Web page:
There are few means of gaining experience as a stunt performer prior to actual employment. Involvement in high school or college athletics is helpful, as is acting experience in a school or local theater. As an intern or extra for a film production, there may be opportunities to see stunt people at work. Theme parks and circuses also make much use of stunt performers; some of these places allow visitors to meet the performers after shows. Finally, read SAG-AFTRA magazine (https://www.sagaftra.org/membership-benefits/sag-aftra-magazine) to learn more about the film and television industries and union membership.
Stunt performers work on a wide variety of scenes that have the potential for causing serious injury, including car crashes and chases; fist and sword fights; falls from cars, motorcycles, horses, and buildings; airplane and helicopter gags; rides through river rapids; and confrontations with animals, such as in a buffalo stampede. They are hired as actors, but they rarely perform a speaking role. Some stunt performers specialize in one type of stunt.
There are two general types of stunt roles: double and nondescript. The first requires a stunt performer to "double"—to take the place of—a star actor in a dangerous scene. As a double, the stunt performer must portray the character in the same way as the star actor. A nondescript role does not involve replacing another person and is usually an incidental character in a dangerous scene. An example of a nondescript role is a driver in a freeway chase scene.
The idea for a stunt usually begins with the screenwriter. Stunts can make a movie not only exciting, but also profitable. Action films, in fact, make up the majority of box-office hits. The stunts, however, must make sense within the context of the film's story.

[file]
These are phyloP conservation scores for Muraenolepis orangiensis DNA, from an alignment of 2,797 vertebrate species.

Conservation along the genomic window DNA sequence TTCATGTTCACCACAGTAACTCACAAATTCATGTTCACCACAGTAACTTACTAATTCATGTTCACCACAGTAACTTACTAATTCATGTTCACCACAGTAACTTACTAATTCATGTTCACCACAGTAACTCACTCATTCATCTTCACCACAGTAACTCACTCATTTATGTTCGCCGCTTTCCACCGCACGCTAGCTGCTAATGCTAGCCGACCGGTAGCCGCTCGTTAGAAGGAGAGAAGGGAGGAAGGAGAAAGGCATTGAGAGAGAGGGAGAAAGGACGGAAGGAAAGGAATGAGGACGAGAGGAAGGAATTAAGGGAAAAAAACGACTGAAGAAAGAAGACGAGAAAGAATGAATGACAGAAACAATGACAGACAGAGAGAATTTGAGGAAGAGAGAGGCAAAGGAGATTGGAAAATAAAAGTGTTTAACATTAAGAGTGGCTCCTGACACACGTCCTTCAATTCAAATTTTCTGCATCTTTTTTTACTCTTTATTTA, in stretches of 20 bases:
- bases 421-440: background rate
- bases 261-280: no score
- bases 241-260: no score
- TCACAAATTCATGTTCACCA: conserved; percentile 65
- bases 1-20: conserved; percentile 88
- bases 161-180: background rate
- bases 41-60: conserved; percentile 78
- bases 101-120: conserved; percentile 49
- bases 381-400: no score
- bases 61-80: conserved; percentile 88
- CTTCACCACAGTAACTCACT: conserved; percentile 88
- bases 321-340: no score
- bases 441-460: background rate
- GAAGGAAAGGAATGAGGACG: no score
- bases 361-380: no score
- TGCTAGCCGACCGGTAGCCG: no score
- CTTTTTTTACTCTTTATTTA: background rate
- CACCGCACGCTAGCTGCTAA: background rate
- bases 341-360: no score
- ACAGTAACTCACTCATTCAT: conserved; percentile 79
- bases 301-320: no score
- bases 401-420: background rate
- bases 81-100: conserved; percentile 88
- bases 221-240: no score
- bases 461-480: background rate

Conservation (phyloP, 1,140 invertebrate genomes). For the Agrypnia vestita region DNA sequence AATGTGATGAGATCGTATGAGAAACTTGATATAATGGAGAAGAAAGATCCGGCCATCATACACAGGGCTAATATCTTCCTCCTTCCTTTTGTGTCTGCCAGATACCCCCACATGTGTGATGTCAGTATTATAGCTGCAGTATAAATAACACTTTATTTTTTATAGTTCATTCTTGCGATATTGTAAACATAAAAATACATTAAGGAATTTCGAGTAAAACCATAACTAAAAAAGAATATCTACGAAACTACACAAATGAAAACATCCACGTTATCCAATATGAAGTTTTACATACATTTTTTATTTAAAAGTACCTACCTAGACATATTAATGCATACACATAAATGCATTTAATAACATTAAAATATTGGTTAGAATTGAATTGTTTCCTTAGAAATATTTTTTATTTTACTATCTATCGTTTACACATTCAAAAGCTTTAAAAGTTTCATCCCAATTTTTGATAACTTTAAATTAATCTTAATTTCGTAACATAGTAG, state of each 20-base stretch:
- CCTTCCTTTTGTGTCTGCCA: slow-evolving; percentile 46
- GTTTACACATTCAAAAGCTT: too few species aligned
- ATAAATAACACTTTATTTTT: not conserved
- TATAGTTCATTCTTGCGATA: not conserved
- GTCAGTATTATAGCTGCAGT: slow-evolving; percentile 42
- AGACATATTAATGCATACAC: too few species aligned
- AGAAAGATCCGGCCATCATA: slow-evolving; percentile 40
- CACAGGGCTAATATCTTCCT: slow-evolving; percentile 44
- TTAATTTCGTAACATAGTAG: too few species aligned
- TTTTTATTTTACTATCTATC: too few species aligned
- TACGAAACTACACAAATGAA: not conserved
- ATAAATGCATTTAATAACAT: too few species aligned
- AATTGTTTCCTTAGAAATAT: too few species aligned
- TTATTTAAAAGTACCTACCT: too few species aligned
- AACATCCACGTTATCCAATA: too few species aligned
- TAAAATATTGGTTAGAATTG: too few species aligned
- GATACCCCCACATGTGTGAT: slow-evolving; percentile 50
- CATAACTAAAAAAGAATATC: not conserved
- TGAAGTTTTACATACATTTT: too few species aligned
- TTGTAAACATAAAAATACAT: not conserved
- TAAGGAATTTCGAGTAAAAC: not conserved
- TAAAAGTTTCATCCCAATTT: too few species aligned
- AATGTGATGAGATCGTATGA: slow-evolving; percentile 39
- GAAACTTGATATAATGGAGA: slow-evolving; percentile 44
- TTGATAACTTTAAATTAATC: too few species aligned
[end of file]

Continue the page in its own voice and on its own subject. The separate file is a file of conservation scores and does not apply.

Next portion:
Once the stunts are written into the script, it is the job of the director to decide how they will appear on the screen. Directors, especially of large, action-filled movies, often seek the help of a stunt coordinator. Stunt coordinators are individuals who have years of experience performing or coordinating stunts and who know the stunt performer community well. A stunt coordinator can quickly determine if a stunt is feasible and, if so, what is the best and safest way to perform it. The stunt coordinator plans the stunt, oversees the setup and construction of special sets and materials, and either hires or recommends the most qualified stunt performer. Some stunt coordinators also take over the direction of action scenes. Because of this responsibility, many stunt coordinators are members not only of the SAG-AFTRA but also of the Directors Guild of America.
A stunt may last only a few seconds on film but preparations for the stunt can take several hours or even days. Stunt performers work with such departments as props, makeup, wardrobe, and set design. They also work closely with the special effects team to resolve technical problems and ensure safety. The director and the stunt performer must agree on a camera angle that will maximize the effect of the stunt. These preparations can save a considerable amount of production time and money. A carefully planned stunt can often be completed in just one take. More typically, the stunt person will have to perform the stunt several times until the director is satisfied with the performance.
Stunt performers do not have a death wish. They are dedicated professionals who take great precautions to ensure their safety. Air bags, body pads, or cables might be used in a stunt involving a fall or a crash. Stunt performers who must enter a burning building wear special fireproof clothing and protective cream on their the skin. Stunt performers commonly design and build their own protective equipment.
Stunt performers are not only actors but also athletes. Thus, they spend much of their time keeping their bodies in top physical shape and practicing their stunts.